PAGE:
In addition to appealing to the U.S. Ninth Circuit Court of Appeals, Harris seeks a stay from U.S. District Judge Jon Tigar on his preliminary injunction requiring the Department of Corrections & Rehabilitation to offer the procedure to Michelle-Lael Norsworthy, who’s incarcerated at Mule Creek State Prison in Ione, Calif., for second-degree murder.
“Norsworthy has been treated for gender dysphoria for over 20 years, and there is no indication that her condition has somehow worsened to the point where she must obtain sex-reassignment surgery now rather than waiting until this case produces a final judgment on the merits,” Harris writes.
As she calls for a stay on the preliminary injunction, Harris also asks the court to decide the motion on shortened time given the Court’s order that the gender reassignment surgery be carried out “as promptly as possible.” Under her request, attorneys for Norsworthy would file a response by Wednesday and the court would make a decision by April 17.
On April 2, Tiger ordered the Department of Corrections & Rehabilitation to provide gender reassignment surgery to Norsworthy on the basis that denying her the treatment constitutes cruel and unusual punishment under the Eighth Amendment to the U.S. Constitution.
Harris argues a stay is appropriate because she says Norsworthy has received sufficient medical treatment for gender dysphoria, she’s failed to demonstrate she faces immediate injury, the state will be irreparably harmed if a stay isn’t granted and gender reassignment surgery is a procedure that can wait.
“There is no evidence that Norsworthy is in serious, immediate physical or emotional danger,” Harris writes. “Norsworthy has been receiving hormone therapy for her gender dysphoria since 2000, and continues to receive hormone therapy and other forms of treatment.”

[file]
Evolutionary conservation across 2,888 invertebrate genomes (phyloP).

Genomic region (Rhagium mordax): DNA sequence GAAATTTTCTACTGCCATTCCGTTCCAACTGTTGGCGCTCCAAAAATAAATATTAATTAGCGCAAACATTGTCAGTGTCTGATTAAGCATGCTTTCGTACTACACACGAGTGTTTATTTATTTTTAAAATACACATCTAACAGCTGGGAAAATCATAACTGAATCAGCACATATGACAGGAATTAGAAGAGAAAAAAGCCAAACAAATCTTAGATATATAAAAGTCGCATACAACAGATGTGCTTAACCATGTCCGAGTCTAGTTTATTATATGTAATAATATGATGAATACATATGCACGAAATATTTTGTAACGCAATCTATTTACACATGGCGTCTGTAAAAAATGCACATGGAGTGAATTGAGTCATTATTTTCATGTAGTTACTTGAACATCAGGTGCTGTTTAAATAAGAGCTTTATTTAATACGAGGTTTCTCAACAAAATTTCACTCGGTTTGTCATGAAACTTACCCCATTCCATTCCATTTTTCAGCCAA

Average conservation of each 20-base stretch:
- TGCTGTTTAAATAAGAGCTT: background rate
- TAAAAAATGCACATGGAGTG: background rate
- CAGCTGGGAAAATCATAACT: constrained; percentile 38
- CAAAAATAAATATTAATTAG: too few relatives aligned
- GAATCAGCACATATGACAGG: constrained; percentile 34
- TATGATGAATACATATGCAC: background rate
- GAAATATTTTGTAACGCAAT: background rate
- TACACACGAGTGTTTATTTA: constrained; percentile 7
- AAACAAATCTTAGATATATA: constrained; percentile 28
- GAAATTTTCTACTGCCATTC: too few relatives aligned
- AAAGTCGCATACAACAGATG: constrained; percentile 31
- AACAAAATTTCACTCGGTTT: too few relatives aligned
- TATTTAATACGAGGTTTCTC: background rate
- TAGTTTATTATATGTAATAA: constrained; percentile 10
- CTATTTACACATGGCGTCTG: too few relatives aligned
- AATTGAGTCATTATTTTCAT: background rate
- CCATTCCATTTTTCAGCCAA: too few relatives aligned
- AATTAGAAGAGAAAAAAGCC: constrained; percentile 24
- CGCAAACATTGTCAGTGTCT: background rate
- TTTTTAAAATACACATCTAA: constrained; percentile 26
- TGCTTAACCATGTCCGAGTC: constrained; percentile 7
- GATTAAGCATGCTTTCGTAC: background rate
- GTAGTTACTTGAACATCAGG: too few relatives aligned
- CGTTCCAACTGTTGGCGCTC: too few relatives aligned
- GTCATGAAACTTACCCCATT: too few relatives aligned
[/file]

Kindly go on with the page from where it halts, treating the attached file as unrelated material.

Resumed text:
Harris, who’s the top lawyer for California, is listed on the motion for a stay along with Supervising Deputy Attorney General Jay Russell, Supervising Jose Zelidon-Zepeda and other state attorneys.
It remains to be seen whether the action will be politically harmful for Harris, who has a reputation for being a champion of LGBT rights, as she seeks the Democratic nomination to become the next U.S. senator for California in the 2016 election.
A state spokesperson has reportedly said the operation would be the first in California prison history and could cost as much as $100,000. But the San Fransisco-based Transgender Law Center maintains the actual cost for Norsworthy’s needs range from $15,000 to $30,000, which the organization is far less than what the state has already spent on attorney fees in the lawsuit.
The attorney general’s office and the Department of Corrections & Rehabilitation declined further comment on appeal and the request for a stay.
Representing Norsworthy in her lawsuit is the Transgender Law Center and the global law firm Morgan, Lewis & Bockius LLP.
Ilona Turner, legal director for the Transgender Law Center, expressed disappointment in the decision to seek to delay of care “that Michelle desperately needs.”
“The state’s efforts will result in further waste of taxpayer money on needless attorney costs,” Turner said. “Nevertheless, we remain confident that Judge Tigar’s decision will stand. The Department of Justice brief filed last week in another case further reinforced that blanket policies against providing healthcare needed by transgender inmates violate the most fundamental principles of our Constitution. The state provides essential medical care to all people being held in prison, and Michelle should not be an exception just because of who she is.”